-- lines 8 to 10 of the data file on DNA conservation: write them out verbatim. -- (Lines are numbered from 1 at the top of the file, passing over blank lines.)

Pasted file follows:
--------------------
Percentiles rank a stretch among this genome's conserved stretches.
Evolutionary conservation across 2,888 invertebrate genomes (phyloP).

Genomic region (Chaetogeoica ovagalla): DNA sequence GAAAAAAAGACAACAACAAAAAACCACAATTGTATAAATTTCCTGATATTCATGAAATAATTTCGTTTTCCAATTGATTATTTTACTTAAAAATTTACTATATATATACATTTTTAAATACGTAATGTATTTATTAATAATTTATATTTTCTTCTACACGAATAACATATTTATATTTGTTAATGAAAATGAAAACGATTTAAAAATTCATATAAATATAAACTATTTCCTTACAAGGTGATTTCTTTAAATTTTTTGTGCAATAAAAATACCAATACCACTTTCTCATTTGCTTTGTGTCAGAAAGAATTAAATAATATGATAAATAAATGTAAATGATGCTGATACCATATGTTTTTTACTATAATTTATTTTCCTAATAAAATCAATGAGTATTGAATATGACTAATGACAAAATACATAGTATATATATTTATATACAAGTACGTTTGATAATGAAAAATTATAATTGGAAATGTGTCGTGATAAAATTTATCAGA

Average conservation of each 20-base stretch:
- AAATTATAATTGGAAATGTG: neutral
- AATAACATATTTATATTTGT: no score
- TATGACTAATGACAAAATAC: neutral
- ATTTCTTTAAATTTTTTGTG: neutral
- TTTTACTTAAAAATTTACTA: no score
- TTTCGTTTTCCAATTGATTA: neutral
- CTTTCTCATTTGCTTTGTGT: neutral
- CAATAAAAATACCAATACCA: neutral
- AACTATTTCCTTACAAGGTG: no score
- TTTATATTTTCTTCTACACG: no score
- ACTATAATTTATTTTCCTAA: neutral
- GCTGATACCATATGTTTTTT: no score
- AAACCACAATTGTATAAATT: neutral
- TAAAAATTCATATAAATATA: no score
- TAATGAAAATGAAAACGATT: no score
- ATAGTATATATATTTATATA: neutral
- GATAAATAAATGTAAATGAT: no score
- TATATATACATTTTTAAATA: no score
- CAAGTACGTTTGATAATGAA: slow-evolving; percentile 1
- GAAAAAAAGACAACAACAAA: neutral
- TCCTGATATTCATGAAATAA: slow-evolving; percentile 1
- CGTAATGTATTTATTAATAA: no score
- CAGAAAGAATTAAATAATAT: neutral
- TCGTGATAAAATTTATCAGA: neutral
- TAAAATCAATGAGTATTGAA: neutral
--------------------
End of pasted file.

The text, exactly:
- ATTTCTTTAAATTTTTTGTG: neutral
- TTTTACTTAAAAATTTACTA: no score
- TTTCGTTTTCCAATTGATTA: neutral